When President Donald Trump unveiled what he considered a big diplomatic triumph—an impending meeting with North Korean leader Kim Jong Un—the public reaction was less than celebratory. One reason, no doubt, was concern about how Trump would interpret the development: If he believes that his reckless bellicosity is what brought North Korea to the table, this could bring more reckless bellicosity from him.

This concern may account for the popularity of three tweets from arms control expert Jeffrey Lewis that, within hours of Trump’s announcement, had gotten a combined 12,000 retweets and more than 23,000 likes:

Lest Lewis end on an entirely negative note, he added this afterthought:

It’s fitting that this last tweet got more retweets (14,000) and likes (31,000) than the three others combined, because it resonates with the mindset of many in the arms control community: ambivalent, at best, about Trump being able to claim some great triumph, but recognizing the value of dialogue and hoping it reduces the chances of war, especially nuclear war.

But how hopeful can we really be, given that Lewis’s view is the consensus view—that North Korea is very unlikely to give up its nuclear weapons in the near future and pretty unlikely to give them up in the distant future? I’d say we can be guardedly hopeful—not hopeful that North Korea will denuclearize, but hopeful that the chances of a massively lethal calamity will drop.

First, it’s important to understand some powerful reasons Kim is unlikely to surrender his nuclear arms:

  • Libyan leader Muammar Gaddafi abandoned his nuclear program in exchange for the withdrawal of U.S. sanctions, and, some years after thanking him, the U.S. bombed Libya and supported a regime-change operation that led to his death.
  • Saddam Hussein, having abandoned his nuclear weapons program, acceded to U.S. demands that United Nations inspectors enter the country to verify this fact, but the U.S. ordered the inspectors out of the country and launched an invasion of Iraq that led to his death.
  • The U.S. reached a deal three years ago that rolled back Iran’s nuclear research program and intensified international monitoring of Iranian nuclear facilities, and now Trump says he plans to renege on the deal and tear up the agreement—indeed, he has already started undermining the deal. And there are rumblings about military conflict with Iran.

If Gaddafi and Hussein had possessed a nuclear deterrent, they’d probably be alive; countries with nukes tend not to get bombed or invaded. And Iranian leaders may have cause any day now to wish they had a nuclear deterrent. In short, Kim would have to be crazy to de-nuclearize anytime soon.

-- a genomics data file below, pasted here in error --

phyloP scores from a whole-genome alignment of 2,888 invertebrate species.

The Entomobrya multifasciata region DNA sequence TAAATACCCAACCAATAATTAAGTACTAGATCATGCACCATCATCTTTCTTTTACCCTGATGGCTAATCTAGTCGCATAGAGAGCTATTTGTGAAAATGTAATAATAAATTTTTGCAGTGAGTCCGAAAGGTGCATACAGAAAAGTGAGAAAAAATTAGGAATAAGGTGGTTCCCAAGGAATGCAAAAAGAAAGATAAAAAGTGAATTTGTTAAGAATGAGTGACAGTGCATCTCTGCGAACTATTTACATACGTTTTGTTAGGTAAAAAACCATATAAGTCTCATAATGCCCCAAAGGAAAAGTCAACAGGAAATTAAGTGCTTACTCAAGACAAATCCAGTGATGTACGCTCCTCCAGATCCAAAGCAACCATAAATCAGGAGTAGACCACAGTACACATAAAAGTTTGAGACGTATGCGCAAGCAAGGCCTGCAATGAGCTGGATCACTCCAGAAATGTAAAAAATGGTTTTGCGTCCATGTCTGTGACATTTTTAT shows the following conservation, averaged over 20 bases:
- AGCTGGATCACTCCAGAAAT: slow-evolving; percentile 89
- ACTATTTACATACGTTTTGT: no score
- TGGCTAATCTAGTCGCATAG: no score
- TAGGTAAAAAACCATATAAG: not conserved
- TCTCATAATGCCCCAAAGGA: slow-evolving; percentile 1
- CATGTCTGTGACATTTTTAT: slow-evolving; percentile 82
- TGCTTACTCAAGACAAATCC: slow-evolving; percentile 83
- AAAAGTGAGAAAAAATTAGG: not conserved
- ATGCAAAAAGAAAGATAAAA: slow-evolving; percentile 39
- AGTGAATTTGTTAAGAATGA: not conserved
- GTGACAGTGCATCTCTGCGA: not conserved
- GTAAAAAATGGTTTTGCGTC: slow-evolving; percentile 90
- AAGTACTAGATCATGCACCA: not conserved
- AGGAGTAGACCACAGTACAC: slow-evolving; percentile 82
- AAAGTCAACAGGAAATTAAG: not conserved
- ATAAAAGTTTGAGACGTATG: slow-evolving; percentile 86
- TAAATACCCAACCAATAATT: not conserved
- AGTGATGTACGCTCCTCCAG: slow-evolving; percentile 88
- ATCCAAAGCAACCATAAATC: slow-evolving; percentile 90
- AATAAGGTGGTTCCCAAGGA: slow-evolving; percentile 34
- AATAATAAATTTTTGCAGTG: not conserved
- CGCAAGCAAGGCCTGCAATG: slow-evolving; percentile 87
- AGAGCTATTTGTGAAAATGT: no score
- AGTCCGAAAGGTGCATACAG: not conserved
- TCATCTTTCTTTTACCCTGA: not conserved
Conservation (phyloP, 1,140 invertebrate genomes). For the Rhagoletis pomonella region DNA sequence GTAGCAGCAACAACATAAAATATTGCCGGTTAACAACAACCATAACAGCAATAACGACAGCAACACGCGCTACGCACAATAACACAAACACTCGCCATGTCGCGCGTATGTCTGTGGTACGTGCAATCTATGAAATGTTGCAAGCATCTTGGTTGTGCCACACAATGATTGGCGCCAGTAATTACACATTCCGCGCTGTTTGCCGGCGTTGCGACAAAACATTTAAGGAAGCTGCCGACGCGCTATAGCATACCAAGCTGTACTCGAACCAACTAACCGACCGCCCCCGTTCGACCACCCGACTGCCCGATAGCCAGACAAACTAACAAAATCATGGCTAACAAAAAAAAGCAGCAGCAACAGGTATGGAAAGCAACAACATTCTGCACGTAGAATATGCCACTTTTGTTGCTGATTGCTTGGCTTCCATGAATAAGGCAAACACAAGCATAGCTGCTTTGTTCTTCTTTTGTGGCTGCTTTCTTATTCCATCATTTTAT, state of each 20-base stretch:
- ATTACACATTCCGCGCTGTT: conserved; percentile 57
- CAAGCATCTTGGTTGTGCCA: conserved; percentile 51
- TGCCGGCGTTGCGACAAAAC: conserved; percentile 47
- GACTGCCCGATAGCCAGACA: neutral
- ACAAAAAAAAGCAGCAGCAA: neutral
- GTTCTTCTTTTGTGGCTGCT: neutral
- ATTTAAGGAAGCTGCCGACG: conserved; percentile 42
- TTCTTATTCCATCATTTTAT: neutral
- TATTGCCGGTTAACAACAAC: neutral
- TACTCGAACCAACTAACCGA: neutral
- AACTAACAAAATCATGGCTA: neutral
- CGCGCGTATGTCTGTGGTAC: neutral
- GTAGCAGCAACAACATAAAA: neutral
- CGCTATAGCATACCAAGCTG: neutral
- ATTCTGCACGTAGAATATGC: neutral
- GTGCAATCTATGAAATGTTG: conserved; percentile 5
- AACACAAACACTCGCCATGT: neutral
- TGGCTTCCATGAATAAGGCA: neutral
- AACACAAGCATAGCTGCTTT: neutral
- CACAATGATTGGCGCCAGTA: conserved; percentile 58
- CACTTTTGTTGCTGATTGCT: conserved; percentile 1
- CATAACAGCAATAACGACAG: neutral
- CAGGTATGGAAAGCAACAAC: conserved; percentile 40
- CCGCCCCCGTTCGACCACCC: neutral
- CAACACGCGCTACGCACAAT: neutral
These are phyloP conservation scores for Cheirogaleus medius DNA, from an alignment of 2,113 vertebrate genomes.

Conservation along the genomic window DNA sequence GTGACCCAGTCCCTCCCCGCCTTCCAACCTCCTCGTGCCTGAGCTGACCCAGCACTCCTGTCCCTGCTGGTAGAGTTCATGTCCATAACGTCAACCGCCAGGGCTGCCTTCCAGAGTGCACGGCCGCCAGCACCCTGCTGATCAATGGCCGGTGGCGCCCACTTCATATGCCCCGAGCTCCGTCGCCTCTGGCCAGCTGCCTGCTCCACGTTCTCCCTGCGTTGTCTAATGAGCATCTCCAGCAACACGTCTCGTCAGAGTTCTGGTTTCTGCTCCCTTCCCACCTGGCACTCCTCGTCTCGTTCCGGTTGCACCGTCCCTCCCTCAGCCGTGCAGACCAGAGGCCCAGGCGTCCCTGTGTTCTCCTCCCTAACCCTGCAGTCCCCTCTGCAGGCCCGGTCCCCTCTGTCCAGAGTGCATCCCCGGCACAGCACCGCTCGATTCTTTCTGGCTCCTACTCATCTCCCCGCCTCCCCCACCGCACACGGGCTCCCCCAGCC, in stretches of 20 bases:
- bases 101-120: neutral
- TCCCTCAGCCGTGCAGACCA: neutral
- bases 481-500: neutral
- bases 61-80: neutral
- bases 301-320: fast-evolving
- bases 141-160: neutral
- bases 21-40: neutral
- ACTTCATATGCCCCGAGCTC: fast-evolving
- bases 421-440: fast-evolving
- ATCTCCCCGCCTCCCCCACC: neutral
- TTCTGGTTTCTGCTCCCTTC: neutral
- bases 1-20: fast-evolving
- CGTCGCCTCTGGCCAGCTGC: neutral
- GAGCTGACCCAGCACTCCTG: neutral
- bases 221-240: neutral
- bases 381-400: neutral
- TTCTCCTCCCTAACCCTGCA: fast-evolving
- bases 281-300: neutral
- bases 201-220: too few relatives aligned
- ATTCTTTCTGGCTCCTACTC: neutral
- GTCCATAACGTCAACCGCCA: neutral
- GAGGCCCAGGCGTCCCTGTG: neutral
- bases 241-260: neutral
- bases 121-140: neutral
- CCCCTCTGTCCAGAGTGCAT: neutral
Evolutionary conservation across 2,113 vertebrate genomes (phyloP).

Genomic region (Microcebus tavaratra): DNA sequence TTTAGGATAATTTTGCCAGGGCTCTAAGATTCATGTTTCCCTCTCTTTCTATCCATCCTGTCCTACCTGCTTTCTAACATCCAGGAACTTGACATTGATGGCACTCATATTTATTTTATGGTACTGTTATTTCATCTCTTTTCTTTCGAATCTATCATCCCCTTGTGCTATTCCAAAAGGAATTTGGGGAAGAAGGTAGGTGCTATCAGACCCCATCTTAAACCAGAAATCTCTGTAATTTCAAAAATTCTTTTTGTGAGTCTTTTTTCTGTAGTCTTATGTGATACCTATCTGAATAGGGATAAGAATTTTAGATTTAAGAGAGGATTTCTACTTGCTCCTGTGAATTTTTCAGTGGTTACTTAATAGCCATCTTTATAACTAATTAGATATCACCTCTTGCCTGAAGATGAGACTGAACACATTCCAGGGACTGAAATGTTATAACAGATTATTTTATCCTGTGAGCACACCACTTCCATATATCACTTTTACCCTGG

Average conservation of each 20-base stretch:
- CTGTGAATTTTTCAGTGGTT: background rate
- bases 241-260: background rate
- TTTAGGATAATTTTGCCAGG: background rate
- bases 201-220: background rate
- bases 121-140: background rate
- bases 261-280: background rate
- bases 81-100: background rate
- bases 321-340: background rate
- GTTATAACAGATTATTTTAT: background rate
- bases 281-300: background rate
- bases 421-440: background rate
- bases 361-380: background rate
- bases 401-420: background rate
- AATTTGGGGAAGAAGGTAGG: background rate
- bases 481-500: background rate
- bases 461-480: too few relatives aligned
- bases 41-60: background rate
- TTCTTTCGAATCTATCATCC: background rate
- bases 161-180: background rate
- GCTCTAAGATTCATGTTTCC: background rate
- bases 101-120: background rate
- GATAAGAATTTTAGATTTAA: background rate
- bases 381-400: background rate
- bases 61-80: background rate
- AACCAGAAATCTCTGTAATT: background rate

Which brings us to the good news: Kim Jong Un isn’t crazy.

Remember: Russia and China have long had the power to, respectively, destroy and decimate America. One among several reasons they haven’t done so is that their leaders aren’t crazy; they would prefer not to die in a retaliatory nationwide immolation. Well, there’s never been any good evidence that Kim is any less rational or self-interested than leaders of Russia and China (notwithstanding the occasional hysterical headline).

Even Kim’s seemingly reckless behavior—testing nukes and ballistic missiles after Trump (recklessly) warns of grave consequences—isn’t all that reckless. Kim knows that America knows that any sustained attack on North Korea would produce, at a minimum, hundreds of thousands of dead South Koreans and U.S. soldiers—not via nuclear assault, but via conventional artillery barrage. He has very good reason to think Trump is bluffing.

And, there’s more evidence of Kim’s rationality. All those “reckless” missile and nuke tests have gotten him what he wants: recognition of his stature in the form of a summit with a U.S. president.

So, though a world without nukes would be nice, we don’t really need North Korea to denuclearize in order to keep the chances of nuclear war roughly where they’ve been for decades. Deterrence can work with North Korea, as it has worked with China and Russia.

What we do need is to reduce the chances of some grave misperception, such as Kim’s mistakenly thinking the U.S. has launched an attack and reacting accordingly. And so long as Trump is president, we need to reduce the chances of the U.S. actually launching an attack. (Yes, Trump on any given day is probably bluffing. Still…)

In principle, progress on this front is doable. Just normalizing relations with North Korea, and opening up channels of communication, should reduce the chances of a grave misperception by Kim and an attack by Trump. (Normalization could mean, among other things, formally ending the Korean War, which technically was put on hold by the 1953 armistice agreement.) Easing sanctions would also help, since commerce between countries makes them less likely to attack each other, both by making them more interdependent and by encouraging fine-grained communication. And, of course, having fewer starving North Koreans would be a nice bonus.

Presumably the easing of sanctions would come in exchange for something—like a moratorium on missile tests and/or nuclear tests. But the fact is that the easing would, in and of itself, be good for all concerned. That’s the way non-zero-sum games, such as commerce and avoiding nuclear war, work; outcomes can be win-win. It isn’t the case that everything we “give” to North Korea is a loss for us.

There’s one other benefit to lifting the sanctions, and it’s pretty big. Arguably, the greatest nuclear threat North Korea poses to the world has nothing to do with missiles. It has to do with the prospect that a North Korean leader, desperate to feed his impoverished people (or face their wrath), would start selling nuclear weapons to terrorist groups. So the less desperate the North Korean leader, the better off we all are.

This article is adapted from the Mindful Resistance newsletter.